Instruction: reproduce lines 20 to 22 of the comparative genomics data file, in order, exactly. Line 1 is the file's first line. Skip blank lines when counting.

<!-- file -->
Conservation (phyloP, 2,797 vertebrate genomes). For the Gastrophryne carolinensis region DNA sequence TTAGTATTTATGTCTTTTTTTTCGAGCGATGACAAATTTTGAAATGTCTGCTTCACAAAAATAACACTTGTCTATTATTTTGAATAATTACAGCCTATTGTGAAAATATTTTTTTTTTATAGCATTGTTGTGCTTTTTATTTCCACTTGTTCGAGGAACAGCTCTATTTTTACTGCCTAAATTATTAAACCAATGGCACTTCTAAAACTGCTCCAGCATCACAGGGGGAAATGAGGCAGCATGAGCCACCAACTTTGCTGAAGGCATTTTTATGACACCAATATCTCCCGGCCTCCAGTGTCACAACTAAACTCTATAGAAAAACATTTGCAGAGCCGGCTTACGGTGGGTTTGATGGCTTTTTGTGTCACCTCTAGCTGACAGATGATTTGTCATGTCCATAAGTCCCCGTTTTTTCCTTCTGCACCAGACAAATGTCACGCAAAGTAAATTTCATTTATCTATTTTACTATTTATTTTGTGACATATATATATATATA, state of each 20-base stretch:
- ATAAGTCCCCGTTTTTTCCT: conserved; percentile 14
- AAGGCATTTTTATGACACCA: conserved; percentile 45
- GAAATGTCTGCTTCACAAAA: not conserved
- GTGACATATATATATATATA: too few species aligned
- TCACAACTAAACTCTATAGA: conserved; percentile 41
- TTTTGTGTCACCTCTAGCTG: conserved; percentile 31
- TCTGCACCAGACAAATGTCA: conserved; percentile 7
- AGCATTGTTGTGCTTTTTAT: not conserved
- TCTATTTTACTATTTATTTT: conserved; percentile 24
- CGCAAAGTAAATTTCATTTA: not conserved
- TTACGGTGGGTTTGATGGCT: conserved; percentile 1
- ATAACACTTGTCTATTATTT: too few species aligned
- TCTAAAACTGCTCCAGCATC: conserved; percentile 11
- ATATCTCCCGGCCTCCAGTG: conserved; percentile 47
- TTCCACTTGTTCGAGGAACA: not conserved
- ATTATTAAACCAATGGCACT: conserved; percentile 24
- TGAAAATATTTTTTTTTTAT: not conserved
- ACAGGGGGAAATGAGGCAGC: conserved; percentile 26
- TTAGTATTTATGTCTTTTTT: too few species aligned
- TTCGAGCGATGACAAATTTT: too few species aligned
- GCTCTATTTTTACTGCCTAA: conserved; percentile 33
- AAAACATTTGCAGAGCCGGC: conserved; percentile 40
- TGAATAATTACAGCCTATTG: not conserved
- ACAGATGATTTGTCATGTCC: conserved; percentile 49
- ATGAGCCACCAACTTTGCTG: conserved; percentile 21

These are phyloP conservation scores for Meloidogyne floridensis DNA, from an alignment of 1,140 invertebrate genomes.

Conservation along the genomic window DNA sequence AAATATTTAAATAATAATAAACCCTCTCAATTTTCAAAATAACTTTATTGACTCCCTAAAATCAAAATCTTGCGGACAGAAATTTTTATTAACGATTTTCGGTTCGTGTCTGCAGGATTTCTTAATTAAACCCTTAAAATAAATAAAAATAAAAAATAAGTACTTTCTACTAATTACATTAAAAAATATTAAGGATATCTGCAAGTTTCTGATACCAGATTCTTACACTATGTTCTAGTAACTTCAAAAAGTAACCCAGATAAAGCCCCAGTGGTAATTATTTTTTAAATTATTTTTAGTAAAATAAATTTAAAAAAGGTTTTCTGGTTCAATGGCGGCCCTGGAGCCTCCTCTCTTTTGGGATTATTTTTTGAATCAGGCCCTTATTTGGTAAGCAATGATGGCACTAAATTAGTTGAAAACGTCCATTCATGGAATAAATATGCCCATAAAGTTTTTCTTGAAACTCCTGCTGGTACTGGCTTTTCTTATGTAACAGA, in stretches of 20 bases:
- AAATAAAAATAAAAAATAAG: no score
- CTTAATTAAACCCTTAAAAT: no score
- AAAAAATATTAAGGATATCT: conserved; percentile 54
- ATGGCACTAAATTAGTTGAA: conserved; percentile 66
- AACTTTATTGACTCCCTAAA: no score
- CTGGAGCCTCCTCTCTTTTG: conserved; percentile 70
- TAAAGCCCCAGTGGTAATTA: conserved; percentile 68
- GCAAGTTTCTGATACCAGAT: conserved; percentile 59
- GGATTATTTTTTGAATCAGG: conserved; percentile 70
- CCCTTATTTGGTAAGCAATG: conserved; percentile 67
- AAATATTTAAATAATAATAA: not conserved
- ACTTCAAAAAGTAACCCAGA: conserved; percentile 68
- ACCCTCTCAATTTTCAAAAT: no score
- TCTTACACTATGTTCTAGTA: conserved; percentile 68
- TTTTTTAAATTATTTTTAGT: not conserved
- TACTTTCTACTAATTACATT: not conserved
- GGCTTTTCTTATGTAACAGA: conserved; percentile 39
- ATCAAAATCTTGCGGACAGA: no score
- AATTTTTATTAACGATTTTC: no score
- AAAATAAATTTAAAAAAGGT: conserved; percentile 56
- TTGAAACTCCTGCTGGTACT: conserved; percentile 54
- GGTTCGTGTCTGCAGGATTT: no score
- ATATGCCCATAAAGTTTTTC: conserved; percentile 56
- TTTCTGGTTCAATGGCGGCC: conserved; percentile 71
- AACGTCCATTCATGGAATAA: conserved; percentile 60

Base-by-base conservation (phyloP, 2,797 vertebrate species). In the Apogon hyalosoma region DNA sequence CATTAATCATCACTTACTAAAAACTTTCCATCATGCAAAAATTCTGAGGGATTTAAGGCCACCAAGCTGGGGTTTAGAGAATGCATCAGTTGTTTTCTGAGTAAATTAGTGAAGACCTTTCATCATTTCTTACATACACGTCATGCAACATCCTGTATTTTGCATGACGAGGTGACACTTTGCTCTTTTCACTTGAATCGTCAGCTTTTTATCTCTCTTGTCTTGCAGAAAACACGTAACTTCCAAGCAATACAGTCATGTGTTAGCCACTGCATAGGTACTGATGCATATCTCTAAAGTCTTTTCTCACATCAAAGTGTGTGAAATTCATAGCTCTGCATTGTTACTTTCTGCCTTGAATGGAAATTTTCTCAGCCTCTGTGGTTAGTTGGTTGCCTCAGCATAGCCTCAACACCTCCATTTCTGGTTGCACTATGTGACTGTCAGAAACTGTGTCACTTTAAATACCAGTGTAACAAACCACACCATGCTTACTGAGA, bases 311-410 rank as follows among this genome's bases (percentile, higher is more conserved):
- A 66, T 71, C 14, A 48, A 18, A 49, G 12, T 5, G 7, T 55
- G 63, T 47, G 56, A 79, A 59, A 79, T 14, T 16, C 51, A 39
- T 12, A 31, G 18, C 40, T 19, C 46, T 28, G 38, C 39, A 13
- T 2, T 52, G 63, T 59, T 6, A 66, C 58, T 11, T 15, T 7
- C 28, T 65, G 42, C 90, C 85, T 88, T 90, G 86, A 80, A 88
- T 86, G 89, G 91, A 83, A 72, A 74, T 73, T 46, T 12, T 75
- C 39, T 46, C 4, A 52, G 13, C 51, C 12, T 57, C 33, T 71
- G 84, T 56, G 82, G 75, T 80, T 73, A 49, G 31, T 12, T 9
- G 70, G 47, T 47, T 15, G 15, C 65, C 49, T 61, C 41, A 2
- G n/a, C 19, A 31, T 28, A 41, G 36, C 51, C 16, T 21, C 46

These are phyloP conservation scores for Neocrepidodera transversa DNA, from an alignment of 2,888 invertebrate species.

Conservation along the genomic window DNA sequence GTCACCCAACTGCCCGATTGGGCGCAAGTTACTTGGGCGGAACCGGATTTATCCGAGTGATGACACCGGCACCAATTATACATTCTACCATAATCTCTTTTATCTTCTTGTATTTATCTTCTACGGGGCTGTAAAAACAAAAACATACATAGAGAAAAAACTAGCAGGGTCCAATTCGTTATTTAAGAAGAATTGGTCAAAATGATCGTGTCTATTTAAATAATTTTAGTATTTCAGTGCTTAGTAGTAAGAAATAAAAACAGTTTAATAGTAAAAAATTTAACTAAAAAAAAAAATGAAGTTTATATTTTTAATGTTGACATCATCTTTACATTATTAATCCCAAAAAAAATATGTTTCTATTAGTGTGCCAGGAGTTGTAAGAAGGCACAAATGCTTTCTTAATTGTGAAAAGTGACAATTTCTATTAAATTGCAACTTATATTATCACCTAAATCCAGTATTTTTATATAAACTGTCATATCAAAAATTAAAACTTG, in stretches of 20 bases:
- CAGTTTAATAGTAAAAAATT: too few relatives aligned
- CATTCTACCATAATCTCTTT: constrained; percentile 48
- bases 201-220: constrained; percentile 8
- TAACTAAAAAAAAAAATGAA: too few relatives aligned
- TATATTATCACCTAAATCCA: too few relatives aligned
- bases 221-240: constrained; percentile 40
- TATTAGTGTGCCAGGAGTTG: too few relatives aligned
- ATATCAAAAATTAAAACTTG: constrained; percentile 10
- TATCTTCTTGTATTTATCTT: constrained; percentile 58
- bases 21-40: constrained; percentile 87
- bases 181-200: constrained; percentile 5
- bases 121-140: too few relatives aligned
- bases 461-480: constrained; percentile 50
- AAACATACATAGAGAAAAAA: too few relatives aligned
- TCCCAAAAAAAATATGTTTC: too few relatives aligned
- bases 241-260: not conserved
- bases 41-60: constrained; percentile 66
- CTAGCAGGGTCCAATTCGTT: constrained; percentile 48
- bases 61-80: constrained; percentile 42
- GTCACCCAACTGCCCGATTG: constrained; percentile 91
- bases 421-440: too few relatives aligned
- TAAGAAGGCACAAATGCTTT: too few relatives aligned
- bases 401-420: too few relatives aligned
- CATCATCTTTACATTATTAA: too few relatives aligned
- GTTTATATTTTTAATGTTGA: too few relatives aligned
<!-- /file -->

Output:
- TTAGTATTTATGTCTTTTTT: too few species aligned
- TTCGAGCGATGACAAATTTT: too few species aligned
- GCTCTATTTTTACTGCCTAA: conserved; percentile 33